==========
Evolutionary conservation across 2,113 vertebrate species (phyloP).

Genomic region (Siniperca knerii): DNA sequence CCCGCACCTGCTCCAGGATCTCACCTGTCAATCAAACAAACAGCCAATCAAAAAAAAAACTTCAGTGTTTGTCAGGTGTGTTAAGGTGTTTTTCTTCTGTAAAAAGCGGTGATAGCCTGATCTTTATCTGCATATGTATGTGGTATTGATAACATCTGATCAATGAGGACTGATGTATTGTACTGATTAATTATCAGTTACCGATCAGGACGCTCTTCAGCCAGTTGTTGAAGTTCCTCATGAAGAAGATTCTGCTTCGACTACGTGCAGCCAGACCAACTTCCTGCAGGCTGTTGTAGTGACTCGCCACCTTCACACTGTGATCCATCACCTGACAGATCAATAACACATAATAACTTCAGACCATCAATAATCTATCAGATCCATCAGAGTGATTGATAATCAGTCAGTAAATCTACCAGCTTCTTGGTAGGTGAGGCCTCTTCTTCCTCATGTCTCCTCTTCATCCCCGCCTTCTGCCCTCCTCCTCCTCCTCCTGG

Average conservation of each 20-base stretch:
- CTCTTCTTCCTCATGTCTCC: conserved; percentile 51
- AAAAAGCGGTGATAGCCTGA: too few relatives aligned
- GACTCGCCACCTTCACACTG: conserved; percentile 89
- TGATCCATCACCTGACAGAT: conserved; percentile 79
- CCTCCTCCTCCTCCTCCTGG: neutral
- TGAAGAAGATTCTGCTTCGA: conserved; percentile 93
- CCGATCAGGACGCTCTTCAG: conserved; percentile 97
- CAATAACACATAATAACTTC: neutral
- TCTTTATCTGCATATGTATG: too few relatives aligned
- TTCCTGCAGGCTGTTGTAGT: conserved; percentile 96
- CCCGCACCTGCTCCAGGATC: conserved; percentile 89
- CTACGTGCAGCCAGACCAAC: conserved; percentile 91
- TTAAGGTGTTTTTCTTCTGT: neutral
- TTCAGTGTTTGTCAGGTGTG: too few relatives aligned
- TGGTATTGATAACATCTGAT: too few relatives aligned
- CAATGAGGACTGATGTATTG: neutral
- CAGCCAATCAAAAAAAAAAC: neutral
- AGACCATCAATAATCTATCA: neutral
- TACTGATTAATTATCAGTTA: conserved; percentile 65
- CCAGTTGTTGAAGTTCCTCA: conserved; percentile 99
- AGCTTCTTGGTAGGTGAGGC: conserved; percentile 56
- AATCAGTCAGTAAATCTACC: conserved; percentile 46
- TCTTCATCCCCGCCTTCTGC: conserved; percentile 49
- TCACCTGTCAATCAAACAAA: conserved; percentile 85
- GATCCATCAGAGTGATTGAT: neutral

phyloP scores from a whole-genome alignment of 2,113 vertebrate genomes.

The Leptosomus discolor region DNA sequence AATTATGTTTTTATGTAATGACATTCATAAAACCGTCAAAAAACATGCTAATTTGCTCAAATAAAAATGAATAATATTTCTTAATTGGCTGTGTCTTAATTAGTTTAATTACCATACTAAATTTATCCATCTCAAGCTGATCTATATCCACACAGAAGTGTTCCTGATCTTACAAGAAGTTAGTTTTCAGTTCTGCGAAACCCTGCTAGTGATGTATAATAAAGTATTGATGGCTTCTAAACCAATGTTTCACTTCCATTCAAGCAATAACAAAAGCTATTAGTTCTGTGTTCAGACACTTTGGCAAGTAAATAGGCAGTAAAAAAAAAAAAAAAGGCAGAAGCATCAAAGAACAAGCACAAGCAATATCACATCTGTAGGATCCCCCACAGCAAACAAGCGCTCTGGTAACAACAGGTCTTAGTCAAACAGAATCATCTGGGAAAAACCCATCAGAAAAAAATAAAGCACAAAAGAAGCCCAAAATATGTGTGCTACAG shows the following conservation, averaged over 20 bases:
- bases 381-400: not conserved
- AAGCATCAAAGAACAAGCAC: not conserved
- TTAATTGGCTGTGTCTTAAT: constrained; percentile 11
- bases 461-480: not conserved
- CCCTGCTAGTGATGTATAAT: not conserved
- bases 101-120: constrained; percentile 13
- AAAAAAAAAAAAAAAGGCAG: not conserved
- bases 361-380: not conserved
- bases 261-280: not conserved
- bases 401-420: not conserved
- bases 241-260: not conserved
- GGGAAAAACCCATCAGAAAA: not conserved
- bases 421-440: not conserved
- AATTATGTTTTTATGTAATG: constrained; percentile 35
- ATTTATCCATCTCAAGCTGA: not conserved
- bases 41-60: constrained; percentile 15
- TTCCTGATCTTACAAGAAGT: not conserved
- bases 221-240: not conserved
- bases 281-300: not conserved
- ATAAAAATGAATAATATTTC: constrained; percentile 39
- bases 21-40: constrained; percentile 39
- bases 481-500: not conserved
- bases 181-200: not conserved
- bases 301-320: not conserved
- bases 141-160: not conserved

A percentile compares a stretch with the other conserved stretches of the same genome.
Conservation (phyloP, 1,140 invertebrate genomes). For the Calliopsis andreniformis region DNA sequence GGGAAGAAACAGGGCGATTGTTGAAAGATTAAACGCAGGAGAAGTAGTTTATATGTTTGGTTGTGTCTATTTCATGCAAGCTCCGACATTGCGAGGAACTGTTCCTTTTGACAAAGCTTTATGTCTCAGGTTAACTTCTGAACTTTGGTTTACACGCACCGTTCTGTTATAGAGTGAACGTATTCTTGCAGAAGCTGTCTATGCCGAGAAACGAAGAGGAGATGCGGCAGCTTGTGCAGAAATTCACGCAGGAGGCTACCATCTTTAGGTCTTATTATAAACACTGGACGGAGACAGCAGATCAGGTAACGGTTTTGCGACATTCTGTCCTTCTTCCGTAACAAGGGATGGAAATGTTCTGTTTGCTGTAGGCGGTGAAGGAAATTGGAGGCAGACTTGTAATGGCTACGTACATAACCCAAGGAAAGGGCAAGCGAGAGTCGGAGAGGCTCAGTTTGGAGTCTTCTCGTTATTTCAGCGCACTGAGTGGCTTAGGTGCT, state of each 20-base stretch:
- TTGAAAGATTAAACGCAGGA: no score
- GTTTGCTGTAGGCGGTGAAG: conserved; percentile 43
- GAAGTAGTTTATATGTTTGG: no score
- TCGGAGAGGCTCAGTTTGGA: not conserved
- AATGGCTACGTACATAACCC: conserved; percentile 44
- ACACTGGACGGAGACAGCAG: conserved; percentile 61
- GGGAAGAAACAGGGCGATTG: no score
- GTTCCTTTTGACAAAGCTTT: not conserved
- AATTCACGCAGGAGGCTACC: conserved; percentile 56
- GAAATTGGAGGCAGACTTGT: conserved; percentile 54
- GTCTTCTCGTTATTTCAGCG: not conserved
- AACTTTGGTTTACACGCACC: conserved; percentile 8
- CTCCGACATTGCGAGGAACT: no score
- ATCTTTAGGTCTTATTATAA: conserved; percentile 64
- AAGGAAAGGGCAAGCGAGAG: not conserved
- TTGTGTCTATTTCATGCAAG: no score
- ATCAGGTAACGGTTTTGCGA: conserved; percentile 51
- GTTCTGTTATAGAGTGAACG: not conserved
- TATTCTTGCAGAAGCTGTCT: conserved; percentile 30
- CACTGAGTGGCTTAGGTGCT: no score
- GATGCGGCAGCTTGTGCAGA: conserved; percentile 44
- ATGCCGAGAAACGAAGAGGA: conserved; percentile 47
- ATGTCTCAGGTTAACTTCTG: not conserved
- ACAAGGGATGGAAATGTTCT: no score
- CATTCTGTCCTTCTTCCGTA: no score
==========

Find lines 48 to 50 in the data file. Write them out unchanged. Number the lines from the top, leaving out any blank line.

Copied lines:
- bases 221-240: not conserved
- bases 281-300: not conserved
- ATAAAAATGAATAATATTTC: constrained; percentile 39